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 Post subject: Re: KIL opcodes and such
PostPosted: Fri Aug 08, 2014 7:02 pm 
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I found http://www.pagetable.com/?p=39 most useful in terms of understanding what was going on for KIL/JAM/CIM/HLT.
koitsu wrote:
Though I would have rephrased it as: stop using undocumented opcodes. (How many times do I have to tell people this? :P Haha)
One need not intend to use them for the processor to reach the second byte of your LDX #2. Or for your processor to jump into RAM which happens to have some twos in it.

Undocumented codes are also quite useful when you are only allowed to patch three bytes; sometimes you really do need that Branch Never DOP that doesn't muck with registers or status.

rainwarrior wrote:
Lately I've been filling unused space in my ROM with NOPs, which, by accident, happened to create a NOPslide directly into the initialization code which I was storing at the high end of the bank before the vector table, so execution from an empty error actually results in a "reset", more or less, though maybe I should try to stick a diagnostic in there before the init code.
I ran into that on my Hello World hex implementations. Only NOPs (or anything that just lets you keep on going) means you always get somewhere. I wonder how many people actually use the "signature byte" of a BRK.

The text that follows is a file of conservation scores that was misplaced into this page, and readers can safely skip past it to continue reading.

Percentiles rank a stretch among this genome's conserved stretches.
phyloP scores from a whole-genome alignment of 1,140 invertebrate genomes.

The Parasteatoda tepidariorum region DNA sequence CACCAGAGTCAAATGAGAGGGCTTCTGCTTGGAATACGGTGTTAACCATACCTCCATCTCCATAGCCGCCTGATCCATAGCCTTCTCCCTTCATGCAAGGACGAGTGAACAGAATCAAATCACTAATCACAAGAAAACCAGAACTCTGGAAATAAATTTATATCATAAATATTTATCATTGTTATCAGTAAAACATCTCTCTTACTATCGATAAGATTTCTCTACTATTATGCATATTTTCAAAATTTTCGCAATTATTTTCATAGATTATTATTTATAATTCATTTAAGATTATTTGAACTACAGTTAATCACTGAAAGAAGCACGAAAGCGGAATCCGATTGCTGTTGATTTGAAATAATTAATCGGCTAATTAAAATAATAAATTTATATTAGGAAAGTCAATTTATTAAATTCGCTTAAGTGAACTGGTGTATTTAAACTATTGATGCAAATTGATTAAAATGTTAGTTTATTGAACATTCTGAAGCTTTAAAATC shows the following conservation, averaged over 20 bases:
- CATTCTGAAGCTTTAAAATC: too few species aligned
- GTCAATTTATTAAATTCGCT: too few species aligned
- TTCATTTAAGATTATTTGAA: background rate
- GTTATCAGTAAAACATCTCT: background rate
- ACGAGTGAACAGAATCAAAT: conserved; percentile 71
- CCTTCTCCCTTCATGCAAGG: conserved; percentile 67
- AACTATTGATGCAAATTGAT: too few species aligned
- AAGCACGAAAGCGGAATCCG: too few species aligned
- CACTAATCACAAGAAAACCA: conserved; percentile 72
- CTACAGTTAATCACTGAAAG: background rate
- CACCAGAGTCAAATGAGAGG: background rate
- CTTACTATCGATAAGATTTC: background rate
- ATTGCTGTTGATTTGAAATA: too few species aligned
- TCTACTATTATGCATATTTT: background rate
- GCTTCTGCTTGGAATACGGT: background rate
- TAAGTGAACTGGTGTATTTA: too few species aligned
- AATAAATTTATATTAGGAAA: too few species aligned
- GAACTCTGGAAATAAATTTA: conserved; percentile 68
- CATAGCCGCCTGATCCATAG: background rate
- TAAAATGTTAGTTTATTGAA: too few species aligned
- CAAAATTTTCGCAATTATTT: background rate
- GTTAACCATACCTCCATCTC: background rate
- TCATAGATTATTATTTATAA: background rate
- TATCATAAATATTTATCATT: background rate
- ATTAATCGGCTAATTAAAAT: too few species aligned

mikaelmoizt wrote:
LAX
EDIT: cant find hex for it..

Code:
    Air #   zp  z,X a   a,X a,Y (,X)(),Y alias |Notes
LAX _   AB* A7  _   AF  _   BF  A3  B3  ANX ATX|LAX z,Y: B7. Load both A/X.*AB somewhat unstable, aka OAL, LXA


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 Post subject: Re: KIL opcodes and such
PostPosted: Sat Aug 09, 2014 11:33 pm 
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tokumaru wrote:
Undocumented instructions are really useful when you're under tight timing constraints, if they can do the job faster than the equivalent official instructions. They're often used in Atari 2600 homebrew, because on that system you have only 76 cycles per scanline to update playfield, players, missiles and ball. If an undocumented instruction can get you better graphics or more objects in an Atari 2600 game, I think they should be used.